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The Story of Mickey Mouse

A Brief History of Disney: Part 1

WORDS BY RICHARD OUZOUNIAN

LIGHTHOUSE IMMERSIVE

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On Oct. 27, 1954, Walt Disney paused in the middle of a television show saluting his soon-to-be-realized dream, Disneyland, to make one unforgettable observation.

 

“I only hope that we never lose sight of one thing – that it all started with a mouse.”

 

Mickey Mouse.

One of the most readily recognized and truly beloved icons of our time, Mickey has remained the enduring and endearing rock on which the greatest entertainment empire of modern times has been based.

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A 22-year-old Midwestern man named Walter Elias Disney had a dream of making pictures come to life. He gathered together a group of colleagues in Kansas City, Missouri, and they started with Alice’s Wonderland.  It led to an offer for a series of short cartoons and Walt and his team relocated to Los Angeles.

In 1927, they started a new series for Universal called Oswald the Lucky Rabbit, which became a major success. While nearing completion of 26 animated shorts,  Walt hoped to increase the budgets for each short in order to elevate the overall entertainment value. He traveled to New York, where producer Charles Mintz had a pair of unpleasant surprises in store for Walt.

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He offered Disney not a raise, but a 20% pay cut. When Walt bridled at this, Mintz informed Walt he had already hired away most of his animation team, except for Walt’s oldest friend and lead draftsman, Ub Iwerks.

 

On the desolate train ride home, Walt showed his optimism and personal resilience. He didn’t wallow in defeat, but started creating a new character upon which he could build a new series of animated short films.  He quickly settled on a mouse, who he wanted to call Mortimer, but his beloved wife Lillian wisely suggested another name.

 

Mickey.

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Recalling that intense period nearly 30 years later, Walt revealed that survival was the force that drove the details of Mickey’s creation.

 

“Mickey had to be simple. We had to push out seven hundred feet of film every two weeks,” recalled Walt.

 

He described how Mickey was largely created out of circles “so they could be drawn the same, no matter how he turned his head.”  They eventually gave him gloves because “he was supposed to be more human,” a crucial decision that set the template for all of Disney’s later anthropomorphic creations.

And, in a final gesture of economy, they took away one of his digits because, “That was just one less finger to animate.”

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The first appearance of Mickey was in a 6-minute short called Plane Crazy, which had a trial screening on May 15, 1928. Unfortunately, it didn’t lead to any distribution offers. Ever the optimist, Walt continued production on a second short featuring Mickey Mouse, The Gallopin’ Gaucho (1928).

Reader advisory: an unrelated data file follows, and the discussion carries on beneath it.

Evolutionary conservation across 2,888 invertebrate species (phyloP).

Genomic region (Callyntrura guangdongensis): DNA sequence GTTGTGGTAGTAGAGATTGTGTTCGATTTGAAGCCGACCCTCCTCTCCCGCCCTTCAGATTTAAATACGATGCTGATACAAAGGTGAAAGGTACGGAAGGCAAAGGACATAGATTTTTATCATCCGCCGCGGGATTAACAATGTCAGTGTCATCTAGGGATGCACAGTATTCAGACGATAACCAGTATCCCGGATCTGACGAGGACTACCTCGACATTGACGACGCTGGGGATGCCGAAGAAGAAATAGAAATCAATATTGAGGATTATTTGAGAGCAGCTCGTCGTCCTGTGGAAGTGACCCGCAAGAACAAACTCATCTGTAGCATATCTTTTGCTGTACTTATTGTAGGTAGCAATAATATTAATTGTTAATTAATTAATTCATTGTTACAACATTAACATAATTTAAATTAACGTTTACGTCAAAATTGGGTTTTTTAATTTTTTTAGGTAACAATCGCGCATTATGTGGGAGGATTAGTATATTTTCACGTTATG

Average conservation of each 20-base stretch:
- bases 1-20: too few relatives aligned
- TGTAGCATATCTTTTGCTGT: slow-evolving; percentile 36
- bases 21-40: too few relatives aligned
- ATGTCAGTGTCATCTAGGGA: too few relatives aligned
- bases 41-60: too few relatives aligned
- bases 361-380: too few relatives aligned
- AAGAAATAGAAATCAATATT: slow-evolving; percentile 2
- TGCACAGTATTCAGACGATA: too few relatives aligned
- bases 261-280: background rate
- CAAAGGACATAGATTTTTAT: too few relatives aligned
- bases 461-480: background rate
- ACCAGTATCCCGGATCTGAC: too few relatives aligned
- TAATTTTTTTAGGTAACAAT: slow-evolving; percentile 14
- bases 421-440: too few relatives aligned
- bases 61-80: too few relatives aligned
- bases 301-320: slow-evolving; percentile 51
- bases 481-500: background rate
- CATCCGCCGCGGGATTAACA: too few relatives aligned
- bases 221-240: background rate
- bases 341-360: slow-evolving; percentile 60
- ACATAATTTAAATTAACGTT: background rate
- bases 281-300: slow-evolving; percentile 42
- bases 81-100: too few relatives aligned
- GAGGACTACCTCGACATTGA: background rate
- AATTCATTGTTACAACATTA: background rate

However, Walt was already watching a shifting of the tectonic plates in the entertainment industry – something at which he would continually prove to be brilliant.

 

The tremendous success of the first live-action “talkie,” The Jazz Singer, which premiered on October 6, 1927, made him realize that the future of animation would be in sound as well.

His team immediately shifted gears and reconceived their next Mickey Mouse project, Steamboat Willie (1928), for sound synchronized to the action.

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Not only would it feature a carefully-written soundtrack that would be synchronized and enhanced in post-production, it would feature a clever use of traditional and popular music—with songs like “Steamboat Bill” and “Turkey in the Straw”—something Hollywood would embrace wholeheartedly in its feature films.

 

But a “talkie” meant that the characters had to talk, and although Mickey doesn’t utter any recognizable words in Steamboat Willie, he does whistle, squeak, and grunt. He even blows a particularly juicy raspberry to his adversary, Captain Pete.

 

Although in story sessions Walt had always “spoken” for Mickey, using a charming falsetto with his own Midwestern twang, he thought someone else would have to do it on film.

Walt went through a score of auditions, but he kept telling everyone so specifically what Mickey should sound like that the team finally said “Walt, why don’t you do it?”

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So for the next 28 years, Walt would frequently provide the voice of Mickey although – for some reason – the first time Mickey ever actually spoke words (“Hot dog! Hot dog!”)  in 1929’s The Karnival Kid, the honor went to the film’s composer, Carl W. Stalling.

 

Steamboat Willie was a giant success when it was released on November 18, 1928. Mickey Mouse and Walt Disney were here to stay.

On one occasion, animator Frank Thomas persuaded Walt to let the crew film him when he voiced Mickey, which resulted in a truly memorable moment. There was one line where Walt had to say “I’m Mickey Mouse, y’know? Mickey Mouse!” and he reached down his hand to the height of a small child.

 

“It was the only time,” recalls Thomas, “we ever knew just how big Walt considered Mickey to be.  

 

As Thomas said, “Mickey was Walt and Walt was Mickey.”

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